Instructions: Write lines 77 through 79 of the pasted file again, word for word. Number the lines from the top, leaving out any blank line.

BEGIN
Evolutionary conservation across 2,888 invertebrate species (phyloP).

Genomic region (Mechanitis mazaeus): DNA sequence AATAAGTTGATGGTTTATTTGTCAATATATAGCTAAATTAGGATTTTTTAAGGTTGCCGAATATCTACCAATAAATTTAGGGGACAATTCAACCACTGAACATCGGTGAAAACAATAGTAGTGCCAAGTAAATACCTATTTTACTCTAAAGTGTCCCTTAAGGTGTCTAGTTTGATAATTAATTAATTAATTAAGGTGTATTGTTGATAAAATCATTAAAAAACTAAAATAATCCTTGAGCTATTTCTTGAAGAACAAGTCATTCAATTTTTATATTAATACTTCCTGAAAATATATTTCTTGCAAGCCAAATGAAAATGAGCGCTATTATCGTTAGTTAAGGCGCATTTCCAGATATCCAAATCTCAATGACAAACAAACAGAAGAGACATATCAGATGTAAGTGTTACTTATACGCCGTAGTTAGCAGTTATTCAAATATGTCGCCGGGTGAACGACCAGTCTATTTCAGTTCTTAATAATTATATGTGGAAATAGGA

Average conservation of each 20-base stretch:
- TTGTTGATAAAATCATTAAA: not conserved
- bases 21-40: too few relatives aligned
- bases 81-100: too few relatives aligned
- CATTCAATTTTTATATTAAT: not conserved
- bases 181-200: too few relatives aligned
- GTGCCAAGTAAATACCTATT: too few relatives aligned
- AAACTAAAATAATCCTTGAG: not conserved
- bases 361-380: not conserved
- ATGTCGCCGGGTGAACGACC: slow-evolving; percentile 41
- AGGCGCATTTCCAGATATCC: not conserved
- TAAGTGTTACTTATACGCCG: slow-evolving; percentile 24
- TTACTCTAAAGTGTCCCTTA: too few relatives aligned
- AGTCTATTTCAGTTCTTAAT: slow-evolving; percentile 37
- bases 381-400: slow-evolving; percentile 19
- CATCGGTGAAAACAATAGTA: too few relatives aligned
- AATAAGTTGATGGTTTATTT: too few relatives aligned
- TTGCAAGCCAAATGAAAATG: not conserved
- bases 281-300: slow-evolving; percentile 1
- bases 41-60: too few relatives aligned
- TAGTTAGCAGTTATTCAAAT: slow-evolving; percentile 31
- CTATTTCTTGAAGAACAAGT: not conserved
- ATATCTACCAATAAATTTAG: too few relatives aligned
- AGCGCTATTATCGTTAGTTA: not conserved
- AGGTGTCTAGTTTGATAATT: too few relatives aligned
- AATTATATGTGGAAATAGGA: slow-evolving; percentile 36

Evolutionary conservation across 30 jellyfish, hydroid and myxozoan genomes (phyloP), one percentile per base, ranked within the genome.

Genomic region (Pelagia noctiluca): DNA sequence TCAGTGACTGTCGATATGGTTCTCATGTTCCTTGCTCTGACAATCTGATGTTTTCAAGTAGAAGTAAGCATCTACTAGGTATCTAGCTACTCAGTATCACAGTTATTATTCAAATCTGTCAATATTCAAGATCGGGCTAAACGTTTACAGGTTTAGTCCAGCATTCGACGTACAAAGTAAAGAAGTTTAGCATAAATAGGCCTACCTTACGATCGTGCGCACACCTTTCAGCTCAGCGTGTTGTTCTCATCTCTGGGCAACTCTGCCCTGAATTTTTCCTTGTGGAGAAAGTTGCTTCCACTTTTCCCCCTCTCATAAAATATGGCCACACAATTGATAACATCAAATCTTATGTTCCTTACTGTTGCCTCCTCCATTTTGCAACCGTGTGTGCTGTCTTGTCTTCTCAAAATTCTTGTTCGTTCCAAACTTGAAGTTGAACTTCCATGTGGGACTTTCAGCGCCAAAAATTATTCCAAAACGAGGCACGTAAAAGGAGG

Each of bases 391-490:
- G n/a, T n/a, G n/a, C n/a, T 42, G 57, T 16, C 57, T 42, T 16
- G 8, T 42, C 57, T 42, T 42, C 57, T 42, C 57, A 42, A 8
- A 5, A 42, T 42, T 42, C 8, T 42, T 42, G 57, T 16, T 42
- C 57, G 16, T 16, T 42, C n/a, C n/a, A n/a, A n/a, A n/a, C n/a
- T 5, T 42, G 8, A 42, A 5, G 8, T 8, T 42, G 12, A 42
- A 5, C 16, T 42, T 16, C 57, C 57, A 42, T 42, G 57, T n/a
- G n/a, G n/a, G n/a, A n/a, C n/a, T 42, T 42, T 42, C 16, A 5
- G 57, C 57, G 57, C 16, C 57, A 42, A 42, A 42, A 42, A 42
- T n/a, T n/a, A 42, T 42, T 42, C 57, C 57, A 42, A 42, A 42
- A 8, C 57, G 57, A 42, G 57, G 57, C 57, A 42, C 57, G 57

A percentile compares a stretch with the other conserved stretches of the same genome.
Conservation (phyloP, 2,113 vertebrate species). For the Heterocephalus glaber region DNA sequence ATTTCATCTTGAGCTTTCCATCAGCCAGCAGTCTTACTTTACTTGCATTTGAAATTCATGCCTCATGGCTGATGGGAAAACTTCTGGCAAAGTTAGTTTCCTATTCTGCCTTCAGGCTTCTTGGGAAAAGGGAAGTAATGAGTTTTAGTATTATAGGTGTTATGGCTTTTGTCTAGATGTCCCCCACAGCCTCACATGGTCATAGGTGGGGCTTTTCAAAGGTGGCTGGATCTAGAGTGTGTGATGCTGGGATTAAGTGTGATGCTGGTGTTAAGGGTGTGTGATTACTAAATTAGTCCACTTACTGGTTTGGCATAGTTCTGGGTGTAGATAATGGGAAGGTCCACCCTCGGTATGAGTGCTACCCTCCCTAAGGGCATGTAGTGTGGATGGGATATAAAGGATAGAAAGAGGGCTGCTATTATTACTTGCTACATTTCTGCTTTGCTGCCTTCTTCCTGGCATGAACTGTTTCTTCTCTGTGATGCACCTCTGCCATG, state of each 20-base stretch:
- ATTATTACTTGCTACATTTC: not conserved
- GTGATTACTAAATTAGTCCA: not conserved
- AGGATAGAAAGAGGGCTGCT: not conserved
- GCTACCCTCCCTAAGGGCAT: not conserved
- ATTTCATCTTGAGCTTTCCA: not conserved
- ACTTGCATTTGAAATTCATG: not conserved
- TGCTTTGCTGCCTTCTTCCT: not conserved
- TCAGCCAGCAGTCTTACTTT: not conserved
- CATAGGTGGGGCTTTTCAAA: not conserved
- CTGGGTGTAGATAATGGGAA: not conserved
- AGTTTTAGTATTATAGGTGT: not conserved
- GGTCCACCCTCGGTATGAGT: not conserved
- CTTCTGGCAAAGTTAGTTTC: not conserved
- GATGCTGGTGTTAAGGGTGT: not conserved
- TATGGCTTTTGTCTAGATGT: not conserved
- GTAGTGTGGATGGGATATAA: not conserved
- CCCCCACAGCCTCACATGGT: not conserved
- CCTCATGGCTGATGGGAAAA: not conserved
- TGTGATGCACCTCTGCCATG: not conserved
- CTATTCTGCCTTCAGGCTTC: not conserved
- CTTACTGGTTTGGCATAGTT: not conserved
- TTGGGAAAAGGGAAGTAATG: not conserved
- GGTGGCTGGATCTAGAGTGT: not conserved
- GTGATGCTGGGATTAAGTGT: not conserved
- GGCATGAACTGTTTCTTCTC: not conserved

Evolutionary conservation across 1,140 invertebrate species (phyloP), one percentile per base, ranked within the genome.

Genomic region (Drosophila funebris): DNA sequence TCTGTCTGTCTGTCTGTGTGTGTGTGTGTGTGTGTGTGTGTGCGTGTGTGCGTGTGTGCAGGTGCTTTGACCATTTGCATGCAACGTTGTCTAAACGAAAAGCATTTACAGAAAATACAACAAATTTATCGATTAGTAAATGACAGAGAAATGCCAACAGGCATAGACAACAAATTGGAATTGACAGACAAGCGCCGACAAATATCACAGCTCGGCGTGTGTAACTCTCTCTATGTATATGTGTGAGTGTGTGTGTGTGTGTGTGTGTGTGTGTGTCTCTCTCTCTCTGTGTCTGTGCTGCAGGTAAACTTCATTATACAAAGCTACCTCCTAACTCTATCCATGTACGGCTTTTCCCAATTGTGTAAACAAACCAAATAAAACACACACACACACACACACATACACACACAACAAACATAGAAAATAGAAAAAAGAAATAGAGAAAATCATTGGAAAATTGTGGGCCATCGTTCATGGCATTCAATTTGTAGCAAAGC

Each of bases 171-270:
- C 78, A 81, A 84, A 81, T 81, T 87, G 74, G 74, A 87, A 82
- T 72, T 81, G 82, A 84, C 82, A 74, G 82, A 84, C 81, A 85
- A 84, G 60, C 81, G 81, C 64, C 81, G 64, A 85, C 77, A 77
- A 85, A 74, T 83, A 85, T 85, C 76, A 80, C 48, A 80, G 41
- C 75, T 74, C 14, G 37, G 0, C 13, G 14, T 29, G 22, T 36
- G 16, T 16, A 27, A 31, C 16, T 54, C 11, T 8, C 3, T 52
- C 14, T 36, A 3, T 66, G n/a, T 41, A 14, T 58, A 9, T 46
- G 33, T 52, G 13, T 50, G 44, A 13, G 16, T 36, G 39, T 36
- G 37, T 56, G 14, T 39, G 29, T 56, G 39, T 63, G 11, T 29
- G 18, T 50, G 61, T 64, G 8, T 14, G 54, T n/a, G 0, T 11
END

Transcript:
- G 16, T 16, A 27, A 31, C 16, T 54, C 11, T 8, C 3, T 52
- C 14, T 36, A 3, T 66, G n/a, T 41, A 14, T 58, A 9, T 46
- G 33, T 52, G 13, T 50, G 44, A 13, G 16, T 36, G 39, T 36